Work with the provider’s finance department
Even if you make sure that your bills are accurate and that insurance has been properly filed, you can still end up with out-of-pocket costs of many thousands of dollars. One of the best strategies in this situation is to contact the healthcare provider finance department and work out a payment plan.
Laws on these arrangements vary from state to state, but you can often get an affordable fixed monthly payment, with no interest charges. If you have to borrow money, this is probably the best deal you’ll be able to work out anywhere. Set up the arrangement with the finance department, and be sure to get the payment plan in writing before you make any payments.
Once the plan has been established, be sure that you make your payments each and every month. Missing just one payment could invalidate the entire arrangement. If you are in a situation where you may be late, contact the finance department ahead of time to let them know, and see what else you can work out for that month.
Settle a bill for less than the full amount
One advantage when it comes to medical bills is that providers will often settle for less than the full amount. For example, if you owe $3,000, they may be willing to settle the entire account for $2,000.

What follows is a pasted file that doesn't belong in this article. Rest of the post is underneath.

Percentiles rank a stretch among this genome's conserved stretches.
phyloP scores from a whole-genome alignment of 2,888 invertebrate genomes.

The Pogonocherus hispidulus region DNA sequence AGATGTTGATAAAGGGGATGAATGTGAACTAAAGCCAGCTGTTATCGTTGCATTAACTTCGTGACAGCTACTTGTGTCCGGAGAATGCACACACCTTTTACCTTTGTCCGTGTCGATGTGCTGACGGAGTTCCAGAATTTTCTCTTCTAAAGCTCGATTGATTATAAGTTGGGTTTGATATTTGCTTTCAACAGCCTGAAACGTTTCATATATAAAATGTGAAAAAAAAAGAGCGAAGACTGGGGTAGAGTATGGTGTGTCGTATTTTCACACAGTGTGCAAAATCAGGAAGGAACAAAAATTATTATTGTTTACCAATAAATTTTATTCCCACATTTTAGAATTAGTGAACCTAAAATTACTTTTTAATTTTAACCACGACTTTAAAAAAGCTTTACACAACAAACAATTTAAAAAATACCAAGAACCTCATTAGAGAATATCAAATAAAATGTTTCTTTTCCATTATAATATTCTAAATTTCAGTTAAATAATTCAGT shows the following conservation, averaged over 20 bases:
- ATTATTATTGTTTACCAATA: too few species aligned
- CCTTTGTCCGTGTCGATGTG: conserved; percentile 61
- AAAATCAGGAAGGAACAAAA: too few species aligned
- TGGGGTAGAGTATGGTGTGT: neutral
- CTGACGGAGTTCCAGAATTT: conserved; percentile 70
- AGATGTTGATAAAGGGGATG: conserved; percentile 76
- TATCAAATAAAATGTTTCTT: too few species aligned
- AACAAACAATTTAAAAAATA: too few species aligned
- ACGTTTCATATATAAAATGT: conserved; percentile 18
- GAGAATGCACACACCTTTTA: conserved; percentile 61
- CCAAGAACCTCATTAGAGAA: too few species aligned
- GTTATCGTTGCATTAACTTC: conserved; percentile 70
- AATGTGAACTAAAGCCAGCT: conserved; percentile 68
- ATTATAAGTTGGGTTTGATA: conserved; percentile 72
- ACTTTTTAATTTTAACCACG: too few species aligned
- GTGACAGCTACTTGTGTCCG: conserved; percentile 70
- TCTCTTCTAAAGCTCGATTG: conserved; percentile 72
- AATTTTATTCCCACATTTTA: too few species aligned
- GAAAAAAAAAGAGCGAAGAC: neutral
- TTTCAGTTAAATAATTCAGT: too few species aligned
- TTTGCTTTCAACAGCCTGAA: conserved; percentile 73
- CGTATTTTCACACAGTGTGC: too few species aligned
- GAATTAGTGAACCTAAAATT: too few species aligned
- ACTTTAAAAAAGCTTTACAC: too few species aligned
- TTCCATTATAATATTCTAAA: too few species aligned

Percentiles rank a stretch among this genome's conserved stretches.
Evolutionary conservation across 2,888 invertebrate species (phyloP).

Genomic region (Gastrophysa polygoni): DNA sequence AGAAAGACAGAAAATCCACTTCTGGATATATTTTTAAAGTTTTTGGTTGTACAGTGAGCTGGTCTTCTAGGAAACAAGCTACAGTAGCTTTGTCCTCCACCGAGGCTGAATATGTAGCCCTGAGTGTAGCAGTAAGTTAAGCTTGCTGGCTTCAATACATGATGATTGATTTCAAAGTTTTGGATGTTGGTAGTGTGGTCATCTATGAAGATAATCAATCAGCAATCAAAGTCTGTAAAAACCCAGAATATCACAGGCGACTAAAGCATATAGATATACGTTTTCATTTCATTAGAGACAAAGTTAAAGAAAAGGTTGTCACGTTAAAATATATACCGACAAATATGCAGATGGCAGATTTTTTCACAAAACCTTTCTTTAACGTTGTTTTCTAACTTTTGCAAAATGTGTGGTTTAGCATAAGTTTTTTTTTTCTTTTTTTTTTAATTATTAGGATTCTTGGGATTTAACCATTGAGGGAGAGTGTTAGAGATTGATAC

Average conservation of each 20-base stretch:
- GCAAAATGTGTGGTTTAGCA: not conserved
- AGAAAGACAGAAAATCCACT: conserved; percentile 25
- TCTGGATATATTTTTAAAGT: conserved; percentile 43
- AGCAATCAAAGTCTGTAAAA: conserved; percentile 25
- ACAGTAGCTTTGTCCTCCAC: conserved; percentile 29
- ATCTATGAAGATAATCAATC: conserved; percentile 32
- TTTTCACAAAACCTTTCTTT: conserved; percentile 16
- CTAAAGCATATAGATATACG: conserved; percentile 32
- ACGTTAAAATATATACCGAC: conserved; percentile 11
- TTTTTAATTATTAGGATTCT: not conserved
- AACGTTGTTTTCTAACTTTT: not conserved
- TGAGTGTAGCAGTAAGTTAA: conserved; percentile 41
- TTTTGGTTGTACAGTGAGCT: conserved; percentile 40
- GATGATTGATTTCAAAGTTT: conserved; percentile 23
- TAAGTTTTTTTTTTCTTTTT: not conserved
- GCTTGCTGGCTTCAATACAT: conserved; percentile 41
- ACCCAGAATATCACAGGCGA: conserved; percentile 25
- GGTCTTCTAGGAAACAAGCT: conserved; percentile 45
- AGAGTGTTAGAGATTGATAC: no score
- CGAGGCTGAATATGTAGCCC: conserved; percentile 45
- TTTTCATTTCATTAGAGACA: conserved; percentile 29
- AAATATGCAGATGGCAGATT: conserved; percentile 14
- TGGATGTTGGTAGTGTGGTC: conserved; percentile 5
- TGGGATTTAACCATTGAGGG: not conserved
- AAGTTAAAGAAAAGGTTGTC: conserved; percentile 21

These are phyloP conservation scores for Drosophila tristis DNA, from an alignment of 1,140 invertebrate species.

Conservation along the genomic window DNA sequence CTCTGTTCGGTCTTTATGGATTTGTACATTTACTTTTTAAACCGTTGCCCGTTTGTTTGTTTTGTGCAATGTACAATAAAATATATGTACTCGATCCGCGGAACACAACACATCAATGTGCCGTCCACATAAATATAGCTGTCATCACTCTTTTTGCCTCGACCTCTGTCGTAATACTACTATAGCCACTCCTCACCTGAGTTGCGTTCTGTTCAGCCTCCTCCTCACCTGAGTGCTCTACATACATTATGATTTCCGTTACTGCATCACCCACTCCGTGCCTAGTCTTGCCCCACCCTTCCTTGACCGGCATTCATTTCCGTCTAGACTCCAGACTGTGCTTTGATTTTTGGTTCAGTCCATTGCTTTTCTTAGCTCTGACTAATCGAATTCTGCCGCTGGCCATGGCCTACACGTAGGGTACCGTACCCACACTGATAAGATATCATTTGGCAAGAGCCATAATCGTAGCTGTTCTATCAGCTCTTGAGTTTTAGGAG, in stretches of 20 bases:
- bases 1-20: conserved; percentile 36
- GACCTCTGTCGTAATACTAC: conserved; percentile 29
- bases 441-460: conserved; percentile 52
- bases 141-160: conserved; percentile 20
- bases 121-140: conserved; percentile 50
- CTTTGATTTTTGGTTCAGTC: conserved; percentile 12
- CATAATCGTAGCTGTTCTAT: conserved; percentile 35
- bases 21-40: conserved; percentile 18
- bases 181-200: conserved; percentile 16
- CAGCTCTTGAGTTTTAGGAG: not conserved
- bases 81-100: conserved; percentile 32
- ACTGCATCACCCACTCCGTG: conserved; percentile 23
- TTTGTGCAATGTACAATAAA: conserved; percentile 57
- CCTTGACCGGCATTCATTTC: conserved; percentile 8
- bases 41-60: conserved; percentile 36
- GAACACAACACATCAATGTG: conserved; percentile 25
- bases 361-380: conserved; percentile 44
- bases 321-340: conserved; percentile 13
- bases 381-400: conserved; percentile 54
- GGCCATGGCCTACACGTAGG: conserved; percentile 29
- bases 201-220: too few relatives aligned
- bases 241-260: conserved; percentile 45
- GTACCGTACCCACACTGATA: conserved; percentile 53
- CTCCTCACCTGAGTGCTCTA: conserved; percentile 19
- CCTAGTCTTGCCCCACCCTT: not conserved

This should always be a consideration if you have the money to settle the account. If you don’t, a better approach would be to set up a payment plan, and then offer to settle for less than the full amount due at a later date when you do have the money to close out the account.
And this is very important – if a healthcare provider does agree to accept less than the full amount, you must get written confirmation of your agreement before sending any payment. Verbal agreements will not hold up in court.
Ask the provider for hardship consideration
Healthcare providers, especially large ones, will sometimes grant patients a hardship status. This can happen if you are facing a severe health condition, or if your finances are impaired. Some will cut the bills substantially, and others will forgive it entirely. If you are applying for a hardship based on financial condition, you’ll most likely need to provide documentation to the healthcare provider. They may even request that you complete personal financial disclosures, in which your report your income, assets and debt.
The provider may grant a hardship based on the fact that you obviously lack the ability to pay. They don’t do this often, and you probably won’t be able to manufacture a personal hardship to make it happen. But if you are truly a hardship case, you should contact the provider to make this known as soon as possible.
James Hendrickson is an internet entrepreneur, blogging junky, hunter and personal finance geek. When he’s not lurking in coffee shops in Portland, Oregon, you’ll find him in the Pacific Northwest’s great outdoors. James has a masters degree in Sociology from the University of Maryland at College Park and a Bachelors degree on Sociology from Earlham College. He loves individual stocks, bonds and precious metals.